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why do you not eat meat during lent

If you attend a Super Bowl party on Sunday, youll probably hear at least one casual football viewer ask, How do they get that yellow first-down line on the field? While magic is a fine answer in its own right, the real explanation is a bit more technologically intense. Lets have a look at the background and mechanics behind every football fans shining beacon: the yellow first-down line. According to Allen St. Johns 2009 book
The Billion Dollar Game: Behind the Scenes of the Greatest Day in American Sport - Super Bowl Sunday, the first-down line actually emerged from the ashes of one of sports broadcastings bigger debacles: the FoxTrax system for hockey, which was designed by a company called Sportvision. which hockey fans no doubt remember as the much-maligned technopuck that debuted in 1996employed a system of cameras and sensors around a hockey rink to place a little blue halo around the puck. FoxTrax wasn't a great fit for NHL broadcasts: Hockey purists hated the intrusion into their game, and casual fans didnt flock to hockey just because the puck was suddenly easier to follow. However, the system inspired producers to think of new ways to insert computerized images into live sports broadcasts. The idea of using a line to mark the first down in football was a natural extension, and Sportvision debuted its during ESPNs broadcast of a Bengals-Ravens tilt on September 27, 1998. A couple of months later, rival company Princeton Video Image unveiled its Yellow Down Line system during a Steelers-Lions broadcast on CBS. (Sportvision is still kicking, and ESPN acquired all of PVIs intellectual property in December 2010. ) BUT HOW DOES IT WORK? It takes lots of computers, sensors, and smart technicians to make this little yellow line happen. Long before the game begins, technicians make a digital 3D model of the field, including all of the yard lines. While a football field may look flat to the naked eye, its actually subtly curved with a crown in the middle to help rainwater flow away. Each field has its own unique contours, so before the season begins, broadcasters need to get a 3D model of each stadiums field.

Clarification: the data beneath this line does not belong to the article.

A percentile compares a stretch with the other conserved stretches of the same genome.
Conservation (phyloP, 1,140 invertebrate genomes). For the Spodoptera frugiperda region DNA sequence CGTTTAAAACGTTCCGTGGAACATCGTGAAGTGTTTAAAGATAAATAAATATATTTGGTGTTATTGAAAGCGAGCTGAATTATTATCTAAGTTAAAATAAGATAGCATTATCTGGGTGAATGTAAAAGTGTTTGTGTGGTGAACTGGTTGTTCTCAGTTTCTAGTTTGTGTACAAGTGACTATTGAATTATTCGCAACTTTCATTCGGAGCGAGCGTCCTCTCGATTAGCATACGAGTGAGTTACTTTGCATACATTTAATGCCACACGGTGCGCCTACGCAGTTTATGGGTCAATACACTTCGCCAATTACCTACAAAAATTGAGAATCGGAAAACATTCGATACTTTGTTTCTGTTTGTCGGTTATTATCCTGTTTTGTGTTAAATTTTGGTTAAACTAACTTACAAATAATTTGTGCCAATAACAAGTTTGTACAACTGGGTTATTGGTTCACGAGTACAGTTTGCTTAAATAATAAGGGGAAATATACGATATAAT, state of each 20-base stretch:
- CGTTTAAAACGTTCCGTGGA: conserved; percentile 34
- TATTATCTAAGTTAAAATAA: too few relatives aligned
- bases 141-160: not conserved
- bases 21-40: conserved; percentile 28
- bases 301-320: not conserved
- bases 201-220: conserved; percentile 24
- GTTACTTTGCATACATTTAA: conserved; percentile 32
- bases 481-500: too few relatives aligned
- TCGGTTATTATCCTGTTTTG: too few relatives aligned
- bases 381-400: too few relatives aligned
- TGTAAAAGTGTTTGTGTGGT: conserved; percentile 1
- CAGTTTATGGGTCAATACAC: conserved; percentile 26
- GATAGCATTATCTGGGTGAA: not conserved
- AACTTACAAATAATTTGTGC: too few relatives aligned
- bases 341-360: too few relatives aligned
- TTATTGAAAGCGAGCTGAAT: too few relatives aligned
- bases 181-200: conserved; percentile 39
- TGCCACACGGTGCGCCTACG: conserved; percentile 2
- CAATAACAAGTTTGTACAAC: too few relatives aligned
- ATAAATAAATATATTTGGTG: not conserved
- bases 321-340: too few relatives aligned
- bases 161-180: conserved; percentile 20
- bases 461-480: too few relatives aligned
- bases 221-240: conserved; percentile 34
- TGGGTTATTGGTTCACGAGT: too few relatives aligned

These models of the field help sidestep the rest of the technological challenges inherent to putting a line on the field. On game day, each camera used in the broadcast contains sensors that record its location, tilt, pan, and zoom and transmit this data to the networks graphics truck in the stadiums parking lot. These readings allow the computers in the truck to process exactly where each camera is within the 3D model and the perspective of each camera. (According to, the computers recalculate the perspective 30 times per second as the camera moves. ) After they get their hands on all of this information, the folks in the graphics truck know where to put the first-down line, but thats only part of the task. When you watch a football game on television, youll notice that the first-down line appears to actually be painted on the field; if a player or official crosses the line, he doesnt turn yellow. Instead, it looks like the players cleat is positioned on top of an actual painted line. This effect is fairly straightforward, but its difficult to achieve. To integrate the line onto the field of play, the technicians and their computers put together two separate color palettes before each game. One palette contains the colorsusually greens and brownsthat naturally occur on the fields turf. These colors will automatically be converted into yellow when the line is drawn on to the field. All of the other colors that could show up on the fieldthings like uniforms, shoes, footballs, and penalty flagsgo into a separate palette. Colors that appear on this second palette are never converted into yellow when the first-down line is drawn. Thus, if a players foot is situated on the line, everything around his cleat will turn yellow, but the cleat itself will remain black. According to How Stuff Works, this drawing/colorizing process refreshes 60 times per second. All this technologyand the people needed to run itwasnt cheap at first. It could cost broadcasters anywhere from $25,000 to $30,000 per game to put the yellow line on the field.